Image of two men kissingHomosexuality in Eighteenth-Century England: A Sourcebook compiled by Rictor Norton

The Tipling Philosophers

Lewd BION would Tipple like mad,
          And talk very wickedly too,
Or else he would never have said,
          The Gods were a Bastardly Crew,
And when he got drunk at a Feast,
          To Crown his inebrious Joys,
He then would reel home like a Beast
          And tap the Butt-end of his Boys.

BION was bred an Academick, afterwards turn'd Cynick, and at last became a Follower of [p.8] Theodorus the Atheist. He was much given to Male-Venery with his own Scholars; and was wont, as Laertius mentions in his Epitaph, to call the Gods, Sons of Whores, but dy'd repentingly. [p.9] . . .

Young POLEMO drank and he whor'd,
          Altho' he'd a pretty young Wife,
And pleasur'd his Lusts like a Lord
          Given up to an infamous Life;
But once being drunk as a Rake,
          He reel'd to Xenocrates's School,
Where the Sage took the trouble to make
          A Philosopher of the young Fool.

POLEMO, born at Oeta, an Athenian Village, was very wild and extravagant in his Youth, and tho' he had a very beautiful Wife, was much given to Male-Venery, till happening once, when he was warm'd with Wine, to Stagger, with a Garland upon his Head, into the School of Xenocrates, in order to deride his Precepts, which the old Man bore with the Patience of a Philosopher, and at length charm'd the Spendthrift with such an admirable Discourse of Modesty and Temperance, that he reclaim'd him from his Extravagance, adn won him, at once, to the Study of Philosophy. [p.13]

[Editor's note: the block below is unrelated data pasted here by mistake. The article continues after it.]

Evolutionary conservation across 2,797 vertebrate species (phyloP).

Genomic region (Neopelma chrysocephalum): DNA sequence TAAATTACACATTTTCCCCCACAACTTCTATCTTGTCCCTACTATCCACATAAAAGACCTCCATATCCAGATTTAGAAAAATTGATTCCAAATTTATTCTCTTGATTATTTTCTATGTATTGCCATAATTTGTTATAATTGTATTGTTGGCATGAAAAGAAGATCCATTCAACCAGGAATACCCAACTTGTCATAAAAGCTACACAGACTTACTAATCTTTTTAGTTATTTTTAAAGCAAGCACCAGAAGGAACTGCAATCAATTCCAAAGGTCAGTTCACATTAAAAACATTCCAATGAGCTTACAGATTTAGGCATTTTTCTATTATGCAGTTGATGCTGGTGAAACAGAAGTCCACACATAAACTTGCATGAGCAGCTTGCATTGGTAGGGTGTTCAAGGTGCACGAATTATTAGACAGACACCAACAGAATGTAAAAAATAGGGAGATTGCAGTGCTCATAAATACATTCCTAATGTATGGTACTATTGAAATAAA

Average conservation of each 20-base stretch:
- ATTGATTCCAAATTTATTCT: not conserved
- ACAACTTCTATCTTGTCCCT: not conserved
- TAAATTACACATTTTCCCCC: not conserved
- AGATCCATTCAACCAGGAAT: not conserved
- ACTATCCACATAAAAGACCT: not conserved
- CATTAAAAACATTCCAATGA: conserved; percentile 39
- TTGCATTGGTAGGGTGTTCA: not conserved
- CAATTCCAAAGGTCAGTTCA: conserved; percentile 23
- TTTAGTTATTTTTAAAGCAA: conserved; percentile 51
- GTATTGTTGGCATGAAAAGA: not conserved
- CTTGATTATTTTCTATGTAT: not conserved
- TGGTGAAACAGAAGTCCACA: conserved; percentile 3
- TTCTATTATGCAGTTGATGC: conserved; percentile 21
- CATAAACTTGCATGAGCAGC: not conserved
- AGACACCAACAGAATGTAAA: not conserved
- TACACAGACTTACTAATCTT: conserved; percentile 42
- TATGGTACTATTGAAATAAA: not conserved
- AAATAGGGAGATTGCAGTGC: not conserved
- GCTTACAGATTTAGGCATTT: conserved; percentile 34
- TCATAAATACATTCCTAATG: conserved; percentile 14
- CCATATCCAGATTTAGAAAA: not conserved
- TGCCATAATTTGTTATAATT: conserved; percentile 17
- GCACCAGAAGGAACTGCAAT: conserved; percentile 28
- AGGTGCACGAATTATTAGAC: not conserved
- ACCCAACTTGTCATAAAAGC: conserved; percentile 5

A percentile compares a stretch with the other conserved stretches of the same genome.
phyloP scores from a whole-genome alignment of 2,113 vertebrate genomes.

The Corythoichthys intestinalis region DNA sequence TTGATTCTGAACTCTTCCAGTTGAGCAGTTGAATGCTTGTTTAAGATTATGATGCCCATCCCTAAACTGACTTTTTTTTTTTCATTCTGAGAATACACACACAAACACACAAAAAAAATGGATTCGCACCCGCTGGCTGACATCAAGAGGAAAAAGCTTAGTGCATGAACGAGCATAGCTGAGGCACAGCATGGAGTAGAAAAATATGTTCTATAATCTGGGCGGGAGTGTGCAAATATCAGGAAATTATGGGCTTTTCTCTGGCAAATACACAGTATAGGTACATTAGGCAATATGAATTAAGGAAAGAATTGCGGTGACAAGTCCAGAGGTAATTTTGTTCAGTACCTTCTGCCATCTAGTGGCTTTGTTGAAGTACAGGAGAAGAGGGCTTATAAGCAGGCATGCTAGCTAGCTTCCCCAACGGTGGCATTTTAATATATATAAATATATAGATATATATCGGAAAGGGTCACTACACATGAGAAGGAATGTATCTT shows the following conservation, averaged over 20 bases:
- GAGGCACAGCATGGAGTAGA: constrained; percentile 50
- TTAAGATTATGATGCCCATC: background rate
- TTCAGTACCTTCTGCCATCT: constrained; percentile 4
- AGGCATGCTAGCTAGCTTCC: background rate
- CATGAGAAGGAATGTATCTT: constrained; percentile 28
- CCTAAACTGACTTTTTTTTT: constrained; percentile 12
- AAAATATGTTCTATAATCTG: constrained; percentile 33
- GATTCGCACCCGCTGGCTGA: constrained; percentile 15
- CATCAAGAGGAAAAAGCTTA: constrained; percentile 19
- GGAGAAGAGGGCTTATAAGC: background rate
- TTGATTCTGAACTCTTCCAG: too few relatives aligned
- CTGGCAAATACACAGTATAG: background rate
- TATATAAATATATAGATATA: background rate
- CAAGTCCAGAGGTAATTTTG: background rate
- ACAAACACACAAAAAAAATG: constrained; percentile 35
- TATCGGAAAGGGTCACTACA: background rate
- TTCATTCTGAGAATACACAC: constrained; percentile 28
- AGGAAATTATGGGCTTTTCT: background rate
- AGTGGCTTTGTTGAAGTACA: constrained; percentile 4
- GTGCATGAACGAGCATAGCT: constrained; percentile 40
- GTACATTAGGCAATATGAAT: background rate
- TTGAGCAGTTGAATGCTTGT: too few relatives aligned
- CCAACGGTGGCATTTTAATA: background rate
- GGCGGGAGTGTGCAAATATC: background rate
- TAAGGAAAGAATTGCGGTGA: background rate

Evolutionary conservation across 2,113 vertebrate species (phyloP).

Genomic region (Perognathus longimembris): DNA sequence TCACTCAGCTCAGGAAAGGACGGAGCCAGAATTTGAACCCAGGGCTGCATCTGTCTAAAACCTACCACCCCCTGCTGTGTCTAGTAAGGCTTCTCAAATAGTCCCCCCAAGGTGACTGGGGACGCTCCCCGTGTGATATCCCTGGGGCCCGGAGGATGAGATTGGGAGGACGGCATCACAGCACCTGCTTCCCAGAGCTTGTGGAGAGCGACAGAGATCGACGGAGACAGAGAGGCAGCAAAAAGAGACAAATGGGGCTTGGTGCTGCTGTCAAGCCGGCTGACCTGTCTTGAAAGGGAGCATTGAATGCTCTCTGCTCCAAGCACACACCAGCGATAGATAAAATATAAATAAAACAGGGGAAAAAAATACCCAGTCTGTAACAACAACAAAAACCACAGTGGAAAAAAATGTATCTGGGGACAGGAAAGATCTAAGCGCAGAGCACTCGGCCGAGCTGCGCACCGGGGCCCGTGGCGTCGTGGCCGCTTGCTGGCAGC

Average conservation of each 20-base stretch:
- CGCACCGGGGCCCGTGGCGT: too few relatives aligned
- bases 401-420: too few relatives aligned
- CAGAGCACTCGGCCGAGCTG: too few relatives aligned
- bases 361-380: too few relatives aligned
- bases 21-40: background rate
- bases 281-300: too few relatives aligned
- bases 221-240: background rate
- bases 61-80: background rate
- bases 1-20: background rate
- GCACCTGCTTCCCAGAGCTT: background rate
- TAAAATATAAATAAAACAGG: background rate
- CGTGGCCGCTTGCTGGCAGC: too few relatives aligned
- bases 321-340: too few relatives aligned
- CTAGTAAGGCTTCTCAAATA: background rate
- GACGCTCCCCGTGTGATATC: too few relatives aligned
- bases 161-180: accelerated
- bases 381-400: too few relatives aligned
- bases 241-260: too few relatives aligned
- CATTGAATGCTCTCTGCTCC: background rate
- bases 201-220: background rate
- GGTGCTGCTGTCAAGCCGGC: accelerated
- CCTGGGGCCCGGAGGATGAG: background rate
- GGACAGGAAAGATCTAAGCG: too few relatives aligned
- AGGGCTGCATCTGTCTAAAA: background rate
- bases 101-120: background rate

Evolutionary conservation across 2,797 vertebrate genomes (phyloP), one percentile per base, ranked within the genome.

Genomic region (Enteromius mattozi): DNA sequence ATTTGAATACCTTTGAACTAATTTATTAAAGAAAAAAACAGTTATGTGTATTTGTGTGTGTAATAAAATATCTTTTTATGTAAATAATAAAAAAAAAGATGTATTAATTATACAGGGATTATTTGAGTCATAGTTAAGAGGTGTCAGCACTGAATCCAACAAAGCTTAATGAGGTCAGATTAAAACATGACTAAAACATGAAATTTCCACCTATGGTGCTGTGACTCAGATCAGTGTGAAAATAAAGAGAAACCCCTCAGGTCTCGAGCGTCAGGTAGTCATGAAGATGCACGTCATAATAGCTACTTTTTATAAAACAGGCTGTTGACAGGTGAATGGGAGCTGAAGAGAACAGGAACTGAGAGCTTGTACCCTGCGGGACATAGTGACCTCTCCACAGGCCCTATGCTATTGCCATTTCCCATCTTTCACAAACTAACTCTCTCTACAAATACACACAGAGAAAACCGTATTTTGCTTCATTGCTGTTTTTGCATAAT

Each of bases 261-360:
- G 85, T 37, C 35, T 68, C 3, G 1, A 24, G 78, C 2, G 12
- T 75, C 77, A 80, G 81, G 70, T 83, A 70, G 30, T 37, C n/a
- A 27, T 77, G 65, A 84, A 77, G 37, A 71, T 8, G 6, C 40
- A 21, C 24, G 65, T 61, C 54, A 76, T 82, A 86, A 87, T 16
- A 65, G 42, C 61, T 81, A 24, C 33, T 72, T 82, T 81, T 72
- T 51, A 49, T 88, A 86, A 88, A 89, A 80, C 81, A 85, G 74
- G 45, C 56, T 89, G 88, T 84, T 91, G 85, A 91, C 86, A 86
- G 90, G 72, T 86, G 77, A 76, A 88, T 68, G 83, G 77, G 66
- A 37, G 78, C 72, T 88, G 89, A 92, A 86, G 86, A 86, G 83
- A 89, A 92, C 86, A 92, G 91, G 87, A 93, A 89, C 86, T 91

ARCESILAUS, Noble and Free,
          And Learned and Wise as the rest,
Would merry and frolicksome be,
          And drink, like a Duck, at a Feast.
He valu'd no publick Reproach,
          But still would his Humour enjoy,
And when he was Tipsy would broach
          A Wench, or a Catamite Boy.

ARCESILAUS, a Pytanean of Aeola, was a very debauch'd Philosopher, but very Generous to his Friends. He was not only given to Wine and Women, but also to the use of Boys; from whence Aristo calls him an Eloquent and Audacious Buggerer. [p.14]

SOURCE: Ned Ward, The Tipling Philosophers, A Lyrick Poem, To which is subjoin'd, A short Abstract of their Lives and most memorable Actions, London: Printed and sold by J. Woodward in St. Christopher's Church-Yard, near the Royal-Exchange, 1710.

CITATION: If you cite this Web page, please use the following citation:
Rictor Norton (Ed.), "The Tipling Philosophers, 1710", Homosexuality in Eighteenth-Century England: A Sourcebook, 14 May 2010 <>.

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